Our guide to body piercing
Hotcourses Editor

Our guide to body piercing

Published March 10 2015

Body art has existed for centuries in many different forms and it thought to have been around since humans have been painting on cave walls. The body piercing industry is continuing to boom and has seen an unprecedented growth over the last few years – therefore the demand for qualified, and fully trained body piercers is growing too. If you fancy yourself as a body piercing professional then a course specialising in all that it entails will be for you.


How piercing is carried out/the basics

The basic explanation of the process of piercing is that the area is disinfected with an alcohol solution and allowed to dry before it is pierced using sterile piercing equipment. Only earlobe and ear cartilage piercings can be done with a piercing gun, by a professional body piercer and all other types of piercing must be carried out using a hollow needle, which is pushed through the skin and tissue of the body part. You'll normally feel a quick, sharp sting while the skin is being pierced. After a piercing, the area may bleed slightly and it may be tender, itchy and bruised for a few weeks. It is important to keep the area clean and dry, as well as being able to recognise the signs of infection.


Common healing times:

Earlobe – six weeks

Top of the ear – at least three to four months

Belly button – up to a year

Tongue – one to two months

Nose – two to three months


What sort of courses are there?

There are a wide variety of courses that you can take in order to become fully trained as a body piercer. They range from intense full time courses which will usually then be shorter in length to complete, to part time courses that may take slightly longer but can fit around your life e.g. evening classes/half days and so on. Levels of qualification will range from Diploma, to ‘Level 2’ and generally no previous formal entry qualifications will be required in order to enrol in these. However do be aware that some institutions will have a screening procedure regarding your suitability at your induction. Also, students who do not already hold a recognised health and safety qualification will most likely be asked to take the Level 2 Award in Follow Health and Safety Practices alongside the course.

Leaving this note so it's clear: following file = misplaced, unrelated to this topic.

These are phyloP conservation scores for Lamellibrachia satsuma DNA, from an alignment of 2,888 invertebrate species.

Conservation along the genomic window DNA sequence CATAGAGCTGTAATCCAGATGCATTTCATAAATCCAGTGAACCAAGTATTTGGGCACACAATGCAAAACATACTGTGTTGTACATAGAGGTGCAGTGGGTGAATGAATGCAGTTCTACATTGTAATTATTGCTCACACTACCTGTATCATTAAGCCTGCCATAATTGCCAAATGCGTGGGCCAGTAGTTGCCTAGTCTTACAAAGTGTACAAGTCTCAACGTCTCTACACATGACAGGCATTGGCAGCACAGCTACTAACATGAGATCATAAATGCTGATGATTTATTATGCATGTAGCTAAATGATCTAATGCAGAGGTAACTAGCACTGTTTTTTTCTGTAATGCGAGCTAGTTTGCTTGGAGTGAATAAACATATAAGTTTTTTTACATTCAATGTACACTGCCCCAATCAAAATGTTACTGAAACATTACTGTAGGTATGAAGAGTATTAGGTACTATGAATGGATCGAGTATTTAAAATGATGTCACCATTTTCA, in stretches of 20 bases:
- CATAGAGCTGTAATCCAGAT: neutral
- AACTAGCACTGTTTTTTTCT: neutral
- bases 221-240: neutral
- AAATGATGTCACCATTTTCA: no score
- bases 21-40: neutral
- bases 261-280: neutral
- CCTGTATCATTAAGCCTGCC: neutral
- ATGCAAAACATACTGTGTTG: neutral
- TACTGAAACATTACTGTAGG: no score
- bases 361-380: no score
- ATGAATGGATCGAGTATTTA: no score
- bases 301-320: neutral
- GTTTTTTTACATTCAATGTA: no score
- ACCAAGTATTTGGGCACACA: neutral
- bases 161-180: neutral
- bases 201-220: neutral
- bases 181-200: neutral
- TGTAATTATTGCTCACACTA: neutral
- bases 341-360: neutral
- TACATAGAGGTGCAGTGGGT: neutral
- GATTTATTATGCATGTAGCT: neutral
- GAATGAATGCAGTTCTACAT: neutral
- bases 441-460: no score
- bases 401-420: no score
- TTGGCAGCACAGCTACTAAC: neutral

What will you learn?

The key aspects of body piercing training will include procedural knowledge of the health and safety regulations surrounding the industry and the training in safe, hygienic, accurate and creative body piercing. This is generally broken down into two categories; hygiene and sterilization, and placements and measurements.

You will learn professional techniques in mastering the art of piercing, primarily courses will cover; navel, skin surface, nipple, tongue, eyebrow, septum, nostril and lip, if you wish to cover genital piercings please check your course content carefully as not all institutions will train in this specific area of piercing.

Courses will usually involve a combination of practical demonstrations, teaching of techniques and assessments, as well as some theory alongside this.


Expand your business

It is not just individuals that body piercing training courses can benefit. Many courses will also specialise in helping businesses that wish to expand their services from beauty salons, hairdressers and tattoo parlours. This will often make a business more multi-faceted and increase their revenue dramatically. Many courses will help you with the more practical advice needed in order to successfully implement this within your business e.g. insurance, tools and equipment that will be required.


Did you know?

-          Ear piercing is thought to be the first type of body piercing to occur. As many primitive tribes believed demons enter your body through your ear, it is believed that they used an ear piercing as a form of protection against this.

-          Belly button, or navel piercing has never been recorded in primitive history and cannot to tracked back throughout the ages and is therefore considered a completely modern trend.

-          Victorian doctors recommended nipple piercing to women who wished to increase nipple size or to ease breast-feeding their newborn babies.

-          The ‘Prince Albert’ piercing was originally used to hold a man's penis to one side or another during a time when tight pants were very fashionable.

-          Ancient tribes would use tongue piercing as a way of offering blood to the gods. They also used tongue piercing as a way of creating a state of consciousness, which would allow shamans and priests to communicate with the gods on a higher spiritual level.

-          Nose piercings in India are often done on the left side of the nose as it is said to make childbirth easier for women.

-          Genital piercing through the head of the penis was performed on gladiators in ancient Rome. It was used to tie the penis back to prevent injury and also to prevent the gladiator from having sex without his master's permission.


By Telsha Arora


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